Spotlight: Julian Wright

Leah LeMoineJanuary 23, 2020
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Photography by Blake Bonillas
Photography by Blake Bonillas

Pedal Pusher

He’s known for creating convivial bars and restaurants, but the end of 2019 found Fork & Dagger Hospitality founder and CEO Julian Wright in a pensive mood. “Even though I’m 20 years into this, I’m still learning,” he says. “Every single deal we do, whether they’re successful or miserable failures, I pull a little nugget that we put in our tool belt, or we just learn a lesson.” Last year’s lesson was another concept revamp for his Chandler space, which started as Las Palmas Cantina and was slated to become Chandler Yacht Club before it was again reconceived to be the first of a few planned satellite locations of Pedal Haus Brewery. “For 2020, I think our main focus is expanding Pedal Haus,” he says. “Pretty much offer the same experience as the mothership in Tempe, minus the delicious brewing smells and the occasional clank of a fermentation tank.” He ruminated on industry gambles and inspiration for his forthcoming concepts – Lucky Lounge and Sake Haus, coming to the Roosevelt Row area this year – on a sunny winter afternoon at Ted’s Refreshments, his Mill Avenue dive bar that may also get a few tweaks soon.

How do you conceive ideas and read the market for new concepts?

There’s no magic formula. Trust me, I don’t know. I know very few – including Sam Fox and some of the big guys in town – who have [not] misread the market and have opened something and subsequently closed it. I think almost all of us have been victims of that. I think the most important thing… is you can’t get too married to your own idea. You can’t get too high on your own supply, because it’ll cloud your judgment.

That gives you the space to evolve or tweak it.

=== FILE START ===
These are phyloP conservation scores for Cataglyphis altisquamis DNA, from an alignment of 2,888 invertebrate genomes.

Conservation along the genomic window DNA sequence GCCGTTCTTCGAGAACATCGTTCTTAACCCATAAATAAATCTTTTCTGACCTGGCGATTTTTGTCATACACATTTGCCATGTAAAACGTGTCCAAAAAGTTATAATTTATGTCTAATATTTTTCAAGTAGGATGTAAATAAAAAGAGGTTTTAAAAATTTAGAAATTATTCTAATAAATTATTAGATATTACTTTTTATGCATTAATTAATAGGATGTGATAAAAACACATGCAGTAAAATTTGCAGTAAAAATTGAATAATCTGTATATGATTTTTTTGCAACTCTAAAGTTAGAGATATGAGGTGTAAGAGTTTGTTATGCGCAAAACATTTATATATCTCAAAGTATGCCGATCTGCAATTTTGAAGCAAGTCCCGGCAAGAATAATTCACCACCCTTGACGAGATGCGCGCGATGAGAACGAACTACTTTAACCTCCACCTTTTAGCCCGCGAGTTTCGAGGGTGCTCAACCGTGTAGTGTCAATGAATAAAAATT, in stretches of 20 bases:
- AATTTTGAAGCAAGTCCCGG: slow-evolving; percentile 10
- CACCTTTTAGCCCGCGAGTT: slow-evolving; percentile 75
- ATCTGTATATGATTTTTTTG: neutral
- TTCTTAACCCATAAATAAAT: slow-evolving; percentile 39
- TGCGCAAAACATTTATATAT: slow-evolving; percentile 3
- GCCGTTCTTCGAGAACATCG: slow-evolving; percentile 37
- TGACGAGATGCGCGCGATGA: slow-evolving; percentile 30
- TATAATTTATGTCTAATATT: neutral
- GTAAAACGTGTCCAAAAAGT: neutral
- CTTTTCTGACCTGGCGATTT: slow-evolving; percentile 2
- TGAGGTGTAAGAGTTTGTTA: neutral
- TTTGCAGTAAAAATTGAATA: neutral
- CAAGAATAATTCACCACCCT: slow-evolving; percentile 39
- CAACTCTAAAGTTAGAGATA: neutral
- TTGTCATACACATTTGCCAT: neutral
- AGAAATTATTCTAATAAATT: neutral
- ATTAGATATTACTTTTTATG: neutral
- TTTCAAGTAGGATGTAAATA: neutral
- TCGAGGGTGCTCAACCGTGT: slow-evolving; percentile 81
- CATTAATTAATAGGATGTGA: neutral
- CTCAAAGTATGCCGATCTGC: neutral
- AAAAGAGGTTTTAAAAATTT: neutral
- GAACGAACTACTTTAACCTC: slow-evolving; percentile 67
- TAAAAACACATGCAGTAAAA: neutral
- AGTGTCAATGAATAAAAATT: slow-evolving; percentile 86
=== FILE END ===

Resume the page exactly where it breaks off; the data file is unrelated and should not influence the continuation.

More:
Or abandon it. Lucky Lounge, that was slated to be Brothers Pub. It was going to be a chef-driven pub, and we were just – kind of like the Yacht Club – we were just running into all kinds of snags, from the cost of the kitchen to the cost of human resources… We said, “F**k it, let’s take a step back. Let’s do something more manageable, and perhaps better suited to the neighborhood.” We’re doing a bunch of landscaping and having room for food trucks to pull in. We just love the whole concept 10 times better.

And you’re super jazzed about Sake Haus.

We’ll have cocktails made with shochu. We’ll have a good sake selection and knowledgeable sake staff. We’re also taking the sake [and] sushi concept in a little bit different direction. As opposed to being very sterile and clean and minimalist, we’re going the opposite… We plan to put a DJ behind the bar, like I saw in Montreal more than once. So literally on the inside of the bar, where the bartenders are, there’s a DJ spinning… sort of the dive bar version of a sake and sushi place.

You love going out, and creating memorable nights out for your guests. But what do you do on a typical night in?

Typically, relaxation for me is laying on the couch and researching breweries, sake places and dive bars. Just going through Pinterest, I can do that for hours. Pinterest is a great resource, Instagram is a great resource, Yelp is a great resource. Those are really the three I use. Or my news feed. Like, I follow Eater. Eater might do an article on some concept in another city, and then I’ll go on Yelp to see all the pictures. Doing that stuff is fun and relaxing.